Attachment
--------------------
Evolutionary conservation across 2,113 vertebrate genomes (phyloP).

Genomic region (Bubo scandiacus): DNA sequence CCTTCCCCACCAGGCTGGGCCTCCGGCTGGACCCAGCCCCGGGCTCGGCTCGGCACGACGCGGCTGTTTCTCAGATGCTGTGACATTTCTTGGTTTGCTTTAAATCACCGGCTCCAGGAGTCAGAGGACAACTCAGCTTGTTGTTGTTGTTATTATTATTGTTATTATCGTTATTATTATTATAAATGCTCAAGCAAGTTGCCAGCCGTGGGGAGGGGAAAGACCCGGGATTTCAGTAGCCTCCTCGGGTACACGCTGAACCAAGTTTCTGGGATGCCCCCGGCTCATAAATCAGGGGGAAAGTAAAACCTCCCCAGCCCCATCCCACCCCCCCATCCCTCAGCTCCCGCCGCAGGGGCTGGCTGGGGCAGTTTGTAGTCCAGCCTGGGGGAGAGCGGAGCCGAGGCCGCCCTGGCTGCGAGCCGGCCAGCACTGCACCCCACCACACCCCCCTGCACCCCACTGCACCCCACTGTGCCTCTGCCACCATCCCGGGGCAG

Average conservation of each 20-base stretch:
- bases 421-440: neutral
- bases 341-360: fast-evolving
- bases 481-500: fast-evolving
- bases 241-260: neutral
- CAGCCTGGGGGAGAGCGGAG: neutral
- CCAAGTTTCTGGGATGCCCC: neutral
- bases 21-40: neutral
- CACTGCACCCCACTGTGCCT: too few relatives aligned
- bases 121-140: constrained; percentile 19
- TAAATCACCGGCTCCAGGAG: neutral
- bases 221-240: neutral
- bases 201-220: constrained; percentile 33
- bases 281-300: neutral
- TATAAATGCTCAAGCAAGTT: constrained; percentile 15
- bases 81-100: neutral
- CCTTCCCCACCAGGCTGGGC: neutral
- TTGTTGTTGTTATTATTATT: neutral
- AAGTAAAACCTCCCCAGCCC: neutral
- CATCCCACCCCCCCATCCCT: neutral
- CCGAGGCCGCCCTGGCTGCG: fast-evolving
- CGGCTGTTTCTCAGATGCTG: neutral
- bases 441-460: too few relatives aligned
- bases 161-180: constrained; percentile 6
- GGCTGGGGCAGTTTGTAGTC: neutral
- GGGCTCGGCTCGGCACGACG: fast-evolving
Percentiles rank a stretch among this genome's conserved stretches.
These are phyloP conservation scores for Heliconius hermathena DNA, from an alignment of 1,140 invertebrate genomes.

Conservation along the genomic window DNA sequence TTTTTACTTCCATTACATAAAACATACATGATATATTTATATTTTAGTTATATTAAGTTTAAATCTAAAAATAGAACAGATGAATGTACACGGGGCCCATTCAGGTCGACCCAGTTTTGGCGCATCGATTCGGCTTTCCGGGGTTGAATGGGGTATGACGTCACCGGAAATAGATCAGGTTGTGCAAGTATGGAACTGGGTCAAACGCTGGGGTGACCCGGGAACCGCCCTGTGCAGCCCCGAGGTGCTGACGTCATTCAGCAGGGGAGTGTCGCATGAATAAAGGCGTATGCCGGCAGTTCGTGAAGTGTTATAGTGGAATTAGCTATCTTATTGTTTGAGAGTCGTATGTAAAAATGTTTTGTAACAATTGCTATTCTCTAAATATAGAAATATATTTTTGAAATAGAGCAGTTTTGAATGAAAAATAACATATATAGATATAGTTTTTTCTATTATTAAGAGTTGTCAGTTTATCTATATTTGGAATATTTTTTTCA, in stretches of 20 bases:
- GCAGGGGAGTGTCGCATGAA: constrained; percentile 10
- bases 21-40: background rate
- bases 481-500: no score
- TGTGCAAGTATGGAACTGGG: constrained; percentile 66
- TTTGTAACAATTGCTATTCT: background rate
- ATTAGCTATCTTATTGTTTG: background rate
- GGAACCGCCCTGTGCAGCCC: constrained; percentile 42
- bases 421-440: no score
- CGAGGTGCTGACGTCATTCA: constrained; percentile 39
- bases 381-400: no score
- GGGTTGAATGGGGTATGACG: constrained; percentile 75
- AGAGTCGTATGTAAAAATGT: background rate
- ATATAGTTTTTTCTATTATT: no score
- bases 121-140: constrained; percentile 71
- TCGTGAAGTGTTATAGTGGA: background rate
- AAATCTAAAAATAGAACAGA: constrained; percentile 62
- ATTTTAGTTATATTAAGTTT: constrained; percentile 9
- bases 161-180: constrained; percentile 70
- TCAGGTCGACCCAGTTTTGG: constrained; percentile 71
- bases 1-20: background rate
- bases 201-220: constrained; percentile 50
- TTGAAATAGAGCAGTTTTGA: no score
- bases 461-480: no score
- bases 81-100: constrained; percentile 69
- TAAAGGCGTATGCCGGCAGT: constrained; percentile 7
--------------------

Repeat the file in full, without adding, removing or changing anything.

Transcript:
Evolutionary conservation across 2,113 vertebrate genomes (phyloP).

Genomic region (Bubo scandiacus): DNA sequence CCTTCCCCACCAGGCTGGGCCTCCGGCTGGACCCAGCCCCGGGCTCGGCTCGGCACGACGCGGCTGTTTCTCAGATGCTGTGACATTTCTTGGTTTGCTTTAAATCACCGGCTCCAGGAGTCAGAGGACAACTCAGCTTGTTGTTGTTGTTATTATTATTGTTATTATCGTTATTATTATTATAAATGCTCAAGCAAGTTGCCAGCCGTGGGGAGGGGAAAGACCCGGGATTTCAGTAGCCTCCTCGGGTACACGCTGAACCAAGTTTCTGGGATGCCCCCGGCTCATAAATCAGGGGGAAAGTAAAACCTCCCCAGCCCCATCCCACCCCCCCATCCCTCAGCTCCCGCCGCAGGGGCTGGCTGGGGCAGTTTGTAGTCCAGCCTGGGGGAGAGCGGAGCCGAGGCCGCCCTGGCTGCGAGCCGGCCAGCACTGCACCCCACCACACCCCCCTGCACCCCACTGCACCCCACTGTGCCTCTGCCACCATCCCGGGGCAG

Average conservation of each 20-base stretch:
- bases 421-440: neutral
- bases 341-360: fast-evolving
- bases 481-500: fast-evolving
- bases 241-260: neutral
- CAGCCTGGGGGAGAGCGGAG: neutral
- CCAAGTTTCTGGGATGCCCC: neutral
- bases 21-40: neutral
- CACTGCACCCCACTGTGCCT: too few relatives aligned
- bases 121-140: constrained; percentile 19
- TAAATCACCGGCTCCAGGAG: neutral
- bases 221-240: neutral
- bases 201-220: constrained; percentile 33
- bases 281-300: neutral
- TATAAATGCTCAAGCAAGTT: constrained; percentile 15
- bases 81-100: neutral
- CCTTCCCCACCAGGCTGGGC: neutral
- TTGTTGTTGTTATTATTATT: neutral
- AAGTAAAACCTCCCCAGCCC: neutral
- CATCCCACCCCCCCATCCCT: neutral
- CCGAGGCCGCCCTGGCTGCG: fast-evolving
- CGGCTGTTTCTCAGATGCTG: neutral
- bases 441-460: too few relatives aligned
- bases 161-180: constrained; percentile 6
- GGCTGGGGCAGTTTGTAGTC: neutral
- GGGCTCGGCTCGGCACGACG: fast-evolving
Percentiles rank a stretch among this genome's conserved stretches.
These are phyloP conservation scores for Heliconius hermathena DNA, from an alignment of 1,140 invertebrate genomes.

Conservation along the genomic window DNA sequence TTTTTACTTCCATTACATAAAACATACATGATATATTTATATTTTAGTTATATTAAGTTTAAATCTAAAAATAGAACAGATGAATGTACACGGGGCCCATTCAGGTCGACCCAGTTTTGGCGCATCGATTCGGCTTTCCGGGGTTGAATGGGGTATGACGTCACCGGAAATAGATCAGGTTGTGCAAGTATGGAACTGGGTCAAACGCTGGGGTGACCCGGGAACCGCCCTGTGCAGCCCCGAGGTGCTGACGTCATTCAGCAGGGGAGTGTCGCATGAATAAAGGCGTATGCCGGCAGTTCGTGAAGTGTTATAGTGGAATTAGCTATCTTATTGTTTGAGAGTCGTATGTAAAAATGTTTTGTAACAATTGCTATTCTCTAAATATAGAAATATATTTTTGAAATAGAGCAGTTTTGAATGAAAAATAACATATATAGATATAGTTTTTTCTATTATTAAGAGTTGTCAGTTTATCTATATTTGGAATATTTTTTTCA, in stretches of 20 bases:
- GCAGGGGAGTGTCGCATGAA: constrained; percentile 10
- bases 21-40: background rate
- bases 481-500: no score
- TGTGCAAGTATGGAACTGGG: constrained; percentile 66
- TTTGTAACAATTGCTATTCT: background rate
- ATTAGCTATCTTATTGTTTG: background rate
- GGAACCGCCCTGTGCAGCCC: constrained; percentile 42
- bases 421-440: no score
- CGAGGTGCTGACGTCATTCA: constrained; percentile 39
- bases 381-400: no score
- GGGTTGAATGGGGTATGACG: constrained; percentile 75
- AGAGTCGTATGTAAAAATGT: background rate
- ATATAGTTTTTTCTATTATT: no score
- bases 121-140: constrained; percentile 71
- TCGTGAAGTGTTATAGTGGA: background rate
- AAATCTAAAAATAGAACAGA: constrained; percentile 62
- ATTTTAGTTATATTAAGTTT: constrained; percentile 9
- bases 161-180: constrained; percentile 70
- TCAGGTCGACCCAGTTTTGG: constrained; percentile 71
- bases 1-20: background rate
- bases 201-220: constrained; percentile 50
- TTGAAATAGAGCAGTTTTGA: no score
- bases 461-480: no score
- bases 81-100: constrained; percentile 69
- TAAAGGCGTATGCCGGCAGT: constrained; percentile 7